Here Comes the Sunken Place, Part 5: The Golden Bowl



In my nauseatingly exhaustive study of the film’s minor details I noticed one other, possibly religious subtext. During the tour, there are two golden bowls in two conspicuous locations. The first sits where Jack’s colour-shifting typewriter will eventually sit…

White typewriter.
Presto chango. Grey typewriter.

…and the second sits on a large steel table in the kitchen that will disappear later, so that Wendy can drag Jack through the same space and lock him up, and so that a Grady-released Jack can stalk through for Hallorann killing purposes (bible scholars should know where I’m going with this by now).

So, I tried doing a deep dive into gold bowls in mythology, and possibly did a bad job, but only found some relatively irrelevantly basic references to gold bowls in Greco-Roman myth (I’ve since discovered that Heracles borrowed Helios’ golden bowl (referred to as a cup, hence my overlooking it) to fetch the cattle of Geryon), and one major reference to a gold bowl in Christian myth. That reference was capitalized on by author Henry James when he wrote the 1904 novel, The Golden Bowl, which Wikipedia describes as a “complex, intense study of marriage and adultery” exploring “the tangle of interrelationships between a father and daughter and their respective spouses. The novel focuses deeply and almost exclusively on the consciousness of the central characters, with sometimes obsessive detail but also with powerful insight. The title is taken from Ecclesiastes 12: “Or ever the silver cord be loosed, or the golden bowl be broken, or the pitcher be broken at the fountain, or the wheel broken at the cistern. Then shall the dust return to the earth as it was: and the spirit shall return unto God who gave it. Vanity of vanities, saith the preacher; all is vanity.””

And we just so happen to have a loosed silver cord next to a pitcher stuffed with kitchen supplies (does that count as broken?) near a fountain of sorts (does a kitchen sink count?)…

(I should also point out how the kitchen fridge here contains one reference to Greco-Roman times, and one reference to more modern Christian times.)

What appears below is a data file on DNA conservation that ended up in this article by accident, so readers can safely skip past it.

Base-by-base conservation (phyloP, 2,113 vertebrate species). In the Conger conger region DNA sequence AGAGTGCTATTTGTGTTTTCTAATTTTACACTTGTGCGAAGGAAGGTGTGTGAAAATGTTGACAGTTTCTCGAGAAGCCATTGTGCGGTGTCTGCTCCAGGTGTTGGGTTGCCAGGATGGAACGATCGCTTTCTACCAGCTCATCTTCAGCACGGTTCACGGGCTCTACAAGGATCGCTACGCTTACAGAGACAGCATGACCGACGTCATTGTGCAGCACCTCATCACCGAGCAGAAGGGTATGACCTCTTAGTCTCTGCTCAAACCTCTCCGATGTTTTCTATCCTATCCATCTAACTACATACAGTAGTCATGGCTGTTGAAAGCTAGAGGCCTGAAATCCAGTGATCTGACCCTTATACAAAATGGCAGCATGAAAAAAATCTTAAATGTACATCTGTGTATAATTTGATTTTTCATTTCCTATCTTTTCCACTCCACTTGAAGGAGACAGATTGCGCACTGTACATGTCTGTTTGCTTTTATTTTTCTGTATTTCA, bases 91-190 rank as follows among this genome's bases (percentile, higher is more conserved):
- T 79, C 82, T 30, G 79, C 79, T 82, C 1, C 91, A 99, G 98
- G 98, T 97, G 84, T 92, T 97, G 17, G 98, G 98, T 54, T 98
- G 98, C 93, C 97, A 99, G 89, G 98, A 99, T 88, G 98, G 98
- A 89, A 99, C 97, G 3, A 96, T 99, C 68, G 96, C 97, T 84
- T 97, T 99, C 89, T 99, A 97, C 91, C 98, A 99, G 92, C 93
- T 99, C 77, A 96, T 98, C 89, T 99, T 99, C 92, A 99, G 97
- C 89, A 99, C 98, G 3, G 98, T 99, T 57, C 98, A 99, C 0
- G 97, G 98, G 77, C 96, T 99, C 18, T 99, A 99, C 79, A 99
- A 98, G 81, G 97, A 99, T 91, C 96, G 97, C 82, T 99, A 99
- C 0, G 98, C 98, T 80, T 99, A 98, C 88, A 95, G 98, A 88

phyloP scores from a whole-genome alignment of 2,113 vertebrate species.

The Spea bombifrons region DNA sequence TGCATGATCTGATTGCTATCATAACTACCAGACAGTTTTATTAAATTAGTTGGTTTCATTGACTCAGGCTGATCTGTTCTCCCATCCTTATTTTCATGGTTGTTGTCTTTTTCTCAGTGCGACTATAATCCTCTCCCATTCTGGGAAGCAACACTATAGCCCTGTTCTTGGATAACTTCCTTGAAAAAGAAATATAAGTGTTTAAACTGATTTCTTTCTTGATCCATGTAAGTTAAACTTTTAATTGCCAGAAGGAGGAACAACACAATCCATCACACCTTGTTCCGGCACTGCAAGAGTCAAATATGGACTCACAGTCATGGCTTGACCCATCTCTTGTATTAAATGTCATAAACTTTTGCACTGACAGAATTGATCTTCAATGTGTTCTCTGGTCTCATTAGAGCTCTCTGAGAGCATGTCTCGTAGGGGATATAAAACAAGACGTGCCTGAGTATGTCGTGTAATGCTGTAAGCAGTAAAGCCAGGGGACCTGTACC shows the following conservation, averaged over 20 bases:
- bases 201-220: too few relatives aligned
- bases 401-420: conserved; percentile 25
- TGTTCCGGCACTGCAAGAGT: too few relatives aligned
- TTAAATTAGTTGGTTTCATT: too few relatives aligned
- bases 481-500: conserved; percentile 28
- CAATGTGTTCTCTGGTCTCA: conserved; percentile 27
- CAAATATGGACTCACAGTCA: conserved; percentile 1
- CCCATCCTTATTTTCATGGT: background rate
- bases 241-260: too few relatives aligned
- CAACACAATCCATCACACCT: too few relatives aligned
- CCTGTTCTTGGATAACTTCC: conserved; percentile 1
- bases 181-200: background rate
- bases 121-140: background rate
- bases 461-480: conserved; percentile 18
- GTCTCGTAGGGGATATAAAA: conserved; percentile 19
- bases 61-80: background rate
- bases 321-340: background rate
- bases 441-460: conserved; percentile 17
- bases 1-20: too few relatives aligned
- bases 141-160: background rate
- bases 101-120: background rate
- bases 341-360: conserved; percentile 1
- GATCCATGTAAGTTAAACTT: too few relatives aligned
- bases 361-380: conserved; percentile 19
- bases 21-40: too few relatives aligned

…and a possibly broken wheel beside a red tank of some kind in two locales (the portable electric charger seen at both the film’s garages is called a Silver Beauty).

So perhaps Kubrick’s making the same reference Henry James was making, but I wonder if he’s sympathetic to the bible’s words. Perhaps Jack’s typewriter is first white because it’s innocent in the sense that Jack hasn’t written anything on it yet, so it hasn’t become a tool of his vanity. And the silvery-grey typewriter’s “All work and no play makes Jack a dull boy” papers…are pretty vain. A waste of time and paper, if nothing else.

There’s even this amazing moment where both prior golden bowl locations are connected through the below crossfade. Note how the location of the lounge golden bowl is obscured by the large iron chandelier, and how the location of the kitchen golden bowl is obscured by the wonky angle of this shot. In other words, it takes a deal of close scrutiny to know that Wendy is dragging Jack through that spot, and that there was ever anything there in the first place.

Note too that the two Jack’s in this crossfade are in the same relation to each other as the Grady twins are in their death pose. Both with their hands up, face up and face down in opposite directions. The twins are agents of existential nihilism for Danny (All is vanity/Come play with us forever). But Jack is not a (literal) twin of himself, so his mirroring of their positions works better to have the face down Jack overlapping with the face up Jack, as opposed to the non-overlapping twins.